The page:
Frank Cho Women book 2 review: boobies!
Frank Cho’s star has been on the rise for a while now. His creator owned strip Liberty Meadows is no longer where most people know him from given all the mainstream books he has worked on lately. Cho is known these days as a Marvel artist and has just started writing and drawing The Savage Wolverine. Cho has gained fame in recent years for covers emphasizing his ‘good girl’ art.
The second volume of Women is not as big or as high-quality as the first volume. The first was a cloth bound cover with a dust jacket that really gave the it an ‘art book’ feel. This book just feels like another collection of pin-ups. Glossy color covers on this sort of book look cheap and juvenile to me. My gripe about its packaging notwithstanding, this is a very good looking book inside. The first thing that you notice as you flip through this volume (the first scan of an art book is a cursory one for me, more detailed viewing on the second trip) is that it is a bit racier than volume one. There is a fine line between ‘good girl’ art and erotica and Cho walks it well without stepping over.
There is a fair bit of nudity of the boobie variety, but nothing that pushes the flavor of this book too far into the erotica area. The clear hallmark of all ‘good girl’ artists and their work that separates them from erotic art, is the humor. Cho’s art in the past and in this book particularly, is very light and fun. Brandy from Liberty Meadows is well represented here and her selections all include some of the odd cast of animal characters that populate her world. A real positive in this volume over the first is the lack of reliance on mainstream super hero covers. The first volume had too many and cheapened it at times. In volume two the content of the art never works against the feel of the book or its intent.
A lot of attention is paid to the early stages of many of the works displayed such as preliminary drawings and uncolored versions of the final work. Consisting entirely of covers and pin-ups, Women volume 2 is a strong visual book with very few fluff or filler pieces. The differences between the line art and the final colored piece are well displayed here and show off the advantages and disadvantages of both effectively. There are selections you wish were never colored and others only really brought to life once the color is added.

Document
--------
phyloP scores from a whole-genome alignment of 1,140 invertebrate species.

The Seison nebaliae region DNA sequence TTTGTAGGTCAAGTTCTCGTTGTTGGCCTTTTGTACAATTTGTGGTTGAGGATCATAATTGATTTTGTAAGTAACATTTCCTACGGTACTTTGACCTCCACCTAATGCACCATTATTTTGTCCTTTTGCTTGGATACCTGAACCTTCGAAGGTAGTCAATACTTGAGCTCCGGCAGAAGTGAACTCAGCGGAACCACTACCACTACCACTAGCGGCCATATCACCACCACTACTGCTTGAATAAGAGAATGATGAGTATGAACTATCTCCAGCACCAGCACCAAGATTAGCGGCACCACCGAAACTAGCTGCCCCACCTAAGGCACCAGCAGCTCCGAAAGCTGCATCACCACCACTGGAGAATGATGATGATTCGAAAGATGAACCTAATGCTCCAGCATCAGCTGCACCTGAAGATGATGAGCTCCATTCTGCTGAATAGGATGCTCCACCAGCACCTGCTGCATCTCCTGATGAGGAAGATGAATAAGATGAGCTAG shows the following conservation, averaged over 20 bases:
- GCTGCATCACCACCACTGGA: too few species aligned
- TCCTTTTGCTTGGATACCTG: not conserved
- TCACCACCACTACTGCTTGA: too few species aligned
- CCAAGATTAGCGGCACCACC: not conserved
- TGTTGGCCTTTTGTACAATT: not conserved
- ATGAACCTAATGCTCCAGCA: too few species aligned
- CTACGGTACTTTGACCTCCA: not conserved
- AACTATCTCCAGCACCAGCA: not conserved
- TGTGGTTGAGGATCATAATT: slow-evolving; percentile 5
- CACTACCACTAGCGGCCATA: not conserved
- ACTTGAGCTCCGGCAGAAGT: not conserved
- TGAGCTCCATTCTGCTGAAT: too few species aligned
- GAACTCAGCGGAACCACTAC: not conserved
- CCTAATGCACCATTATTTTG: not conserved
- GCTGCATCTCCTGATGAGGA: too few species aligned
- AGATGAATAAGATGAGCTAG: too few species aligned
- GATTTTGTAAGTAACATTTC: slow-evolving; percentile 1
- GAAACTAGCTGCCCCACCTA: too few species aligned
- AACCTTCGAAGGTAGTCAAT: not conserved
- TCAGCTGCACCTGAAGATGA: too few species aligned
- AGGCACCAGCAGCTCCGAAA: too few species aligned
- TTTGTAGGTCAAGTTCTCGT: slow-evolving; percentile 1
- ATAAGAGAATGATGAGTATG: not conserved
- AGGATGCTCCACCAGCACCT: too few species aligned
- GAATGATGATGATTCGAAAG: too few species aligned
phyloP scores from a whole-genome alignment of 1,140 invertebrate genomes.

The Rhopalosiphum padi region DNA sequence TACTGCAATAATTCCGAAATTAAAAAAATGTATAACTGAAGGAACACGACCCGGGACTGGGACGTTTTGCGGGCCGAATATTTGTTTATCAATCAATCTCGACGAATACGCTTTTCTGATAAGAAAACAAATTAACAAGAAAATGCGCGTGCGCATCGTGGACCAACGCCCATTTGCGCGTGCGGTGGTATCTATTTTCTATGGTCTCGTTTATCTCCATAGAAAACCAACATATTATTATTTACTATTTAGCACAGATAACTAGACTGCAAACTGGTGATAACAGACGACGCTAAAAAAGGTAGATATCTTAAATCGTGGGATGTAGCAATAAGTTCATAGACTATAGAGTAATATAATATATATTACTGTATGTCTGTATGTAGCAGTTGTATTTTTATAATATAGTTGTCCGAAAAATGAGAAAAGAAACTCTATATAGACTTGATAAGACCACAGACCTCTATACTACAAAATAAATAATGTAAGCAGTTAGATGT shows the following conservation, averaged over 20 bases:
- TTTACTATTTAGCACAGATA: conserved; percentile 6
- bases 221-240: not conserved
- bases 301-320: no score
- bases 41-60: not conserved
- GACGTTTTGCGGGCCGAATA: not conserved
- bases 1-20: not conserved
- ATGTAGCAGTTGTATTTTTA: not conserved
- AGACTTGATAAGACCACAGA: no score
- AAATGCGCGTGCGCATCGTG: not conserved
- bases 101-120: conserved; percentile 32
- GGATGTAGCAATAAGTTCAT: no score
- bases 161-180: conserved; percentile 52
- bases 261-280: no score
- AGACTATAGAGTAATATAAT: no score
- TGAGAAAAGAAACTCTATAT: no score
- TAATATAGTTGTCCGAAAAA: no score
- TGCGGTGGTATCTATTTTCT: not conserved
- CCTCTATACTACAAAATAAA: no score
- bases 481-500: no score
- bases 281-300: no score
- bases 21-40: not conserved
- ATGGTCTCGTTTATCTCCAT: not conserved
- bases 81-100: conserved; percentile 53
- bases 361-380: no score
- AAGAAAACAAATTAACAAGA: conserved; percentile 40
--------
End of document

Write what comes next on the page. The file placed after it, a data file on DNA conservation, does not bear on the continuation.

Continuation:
As Cho’s art has changed over the years many things have evolved. His line has gotten progressively heavier while the execution of the art is looser and freer. This has had the effect of turning the girls here a bit more into true cartoons moving away from the more photo real styles of the classic ‘good girl’ artists like and Gil Elvgren or Olivia. The art also allows the book to be a little more relaxed and fun, and less like some of the stuffier ‘ART’ books that have come out recently. Cho’s art is fun and never takes itself too seriously, and this book maintains that well.
What do you think? Leave a comment.
That cover is preaching me to throw some money at it.
I enjoy most ‘good girl’ art and this book is worth it as it vol 1.
What is ‘good girl’ art books?
The phrase is generally thought to come from the larger “He draws good girls” and refers to any of the fun and sexy artists since the early days. In the Golden Age there was Margaret Brundage, Matt Baker and several others. More recent artist in this vein are Dave Stevens and Adam Hughes. Outside of comics Gil Elvgren is one of the most popular from the 50’s and Olivia or Boris Vallejo & Julie Bell are good modern examples. There are several sites to search them out if you like.
Im hearing ya!
I’m terribly sorry, but the irony is that the title of this article suffers from the same complaints that you have of the cover of the Cho book that you are reviewing here, in that both seem a bit too fan-service-y.
This felt like clickbait.